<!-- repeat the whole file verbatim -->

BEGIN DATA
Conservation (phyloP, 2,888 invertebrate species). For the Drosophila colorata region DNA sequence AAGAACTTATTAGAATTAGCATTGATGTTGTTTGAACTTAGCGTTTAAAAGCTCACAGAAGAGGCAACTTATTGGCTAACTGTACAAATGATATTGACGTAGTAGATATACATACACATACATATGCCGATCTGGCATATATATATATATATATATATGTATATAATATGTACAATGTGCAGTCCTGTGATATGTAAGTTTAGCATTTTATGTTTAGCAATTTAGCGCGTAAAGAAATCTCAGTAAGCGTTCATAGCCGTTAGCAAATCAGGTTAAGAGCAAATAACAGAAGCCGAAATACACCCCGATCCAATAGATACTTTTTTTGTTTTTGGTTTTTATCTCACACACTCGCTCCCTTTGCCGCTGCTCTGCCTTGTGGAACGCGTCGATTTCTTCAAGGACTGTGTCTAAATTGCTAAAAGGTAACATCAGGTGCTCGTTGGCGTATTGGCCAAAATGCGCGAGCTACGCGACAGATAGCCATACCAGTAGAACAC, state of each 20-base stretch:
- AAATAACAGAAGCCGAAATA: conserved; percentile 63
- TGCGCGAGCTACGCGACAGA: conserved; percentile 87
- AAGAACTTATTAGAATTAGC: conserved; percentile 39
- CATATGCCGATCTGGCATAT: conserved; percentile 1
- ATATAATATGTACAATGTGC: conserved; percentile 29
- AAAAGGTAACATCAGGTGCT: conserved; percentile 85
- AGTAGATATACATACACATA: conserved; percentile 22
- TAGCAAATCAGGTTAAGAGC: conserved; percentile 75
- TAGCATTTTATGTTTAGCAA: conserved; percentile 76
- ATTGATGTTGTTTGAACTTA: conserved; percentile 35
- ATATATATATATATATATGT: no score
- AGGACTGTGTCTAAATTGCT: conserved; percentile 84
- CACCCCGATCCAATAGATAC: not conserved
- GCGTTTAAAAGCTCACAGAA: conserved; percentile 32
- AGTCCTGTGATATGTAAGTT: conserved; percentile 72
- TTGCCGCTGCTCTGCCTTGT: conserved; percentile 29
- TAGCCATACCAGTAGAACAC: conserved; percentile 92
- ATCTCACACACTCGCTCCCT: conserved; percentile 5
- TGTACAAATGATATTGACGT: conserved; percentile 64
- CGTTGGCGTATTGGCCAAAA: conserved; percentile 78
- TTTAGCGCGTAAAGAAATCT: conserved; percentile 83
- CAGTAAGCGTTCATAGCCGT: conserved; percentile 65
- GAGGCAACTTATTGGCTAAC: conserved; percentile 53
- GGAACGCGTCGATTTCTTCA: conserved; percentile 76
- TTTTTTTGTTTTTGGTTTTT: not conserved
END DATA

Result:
Conservation (phyloP, 2,888 invertebrate species). For the Drosophila colorata region DNA sequence AAGAACTTATTAGAATTAGCATTGATGTTGTTTGAACTTAGCGTTTAAAAGCTCACAGAAGAGGCAACTTATTGGCTAACTGTACAAATGATATTGACGTAGTAGATATACATACACATACATATGCCGATCTGGCATATATATATATATATATATATGTATATAATATGTACAATGTGCAGTCCTGTGATATGTAAGTTTAGCATTTTATGTTTAGCAATTTAGCGCGTAAAGAAATCTCAGTAAGCGTTCATAGCCGTTAGCAAATCAGGTTAAGAGCAAATAACAGAAGCCGAAATACACCCCGATCCAATAGATACTTTTTTTGTTTTTGGTTTTTATCTCACACACTCGCTCCCTTTGCCGCTGCTCTGCCTTGTGGAACGCGTCGATTTCTTCAAGGACTGTGTCTAAATTGCTAAAAGGTAACATCAGGTGCTCGTTGGCGTATTGGCCAAAATGCGCGAGCTACGCGACAGATAGCCATACCAGTAGAACAC, state of each 20-base stretch:
- AAATAACAGAAGCCGAAATA: conserved; percentile 63
- TGCGCGAGCTACGCGACAGA: conserved; percentile 87
- AAGAACTTATTAGAATTAGC: conserved; percentile 39
- CATATGCCGATCTGGCATAT: conserved; percentile 1
- ATATAATATGTACAATGTGC: conserved; percentile 29
- AAAAGGTAACATCAGGTGCT: conserved; percentile 85
- AGTAGATATACATACACATA: conserved; percentile 22
- TAGCAAATCAGGTTAAGAGC: conserved; percentile 75
- TAGCATTTTATGTTTAGCAA: conserved; percentile 76
- ATTGATGTTGTTTGAACTTA: conserved; percentile 35
- ATATATATATATATATATGT: no score
- AGGACTGTGTCTAAATTGCT: conserved; percentile 84
- CACCCCGATCCAATAGATAC: not conserved
- GCGTTTAAAAGCTCACAGAA: conserved; percentile 32
- AGTCCTGTGATATGTAAGTT: conserved; percentile 72
- TTGCCGCTGCTCTGCCTTGT: conserved; percentile 29
- TAGCCATACCAGTAGAACAC: conserved; percentile 92
- ATCTCACACACTCGCTCCCT: conserved; percentile 5
- TGTACAAATGATATTGACGT: conserved; percentile 64
- CGTTGGCGTATTGGCCAAAA: conserved; percentile 78
- TTTAGCGCGTAAAGAAATCT: conserved; percentile 83
- CAGTAAGCGTTCATAGCCGT: conserved; percentile 65
- GAGGCAACTTATTGGCTAAC: conserved; percentile 53
- GGAACGCGTCGATTTCTTCA: conserved; percentile 76
- TTTTTTTGTTTTTGGTTTTT: not conserved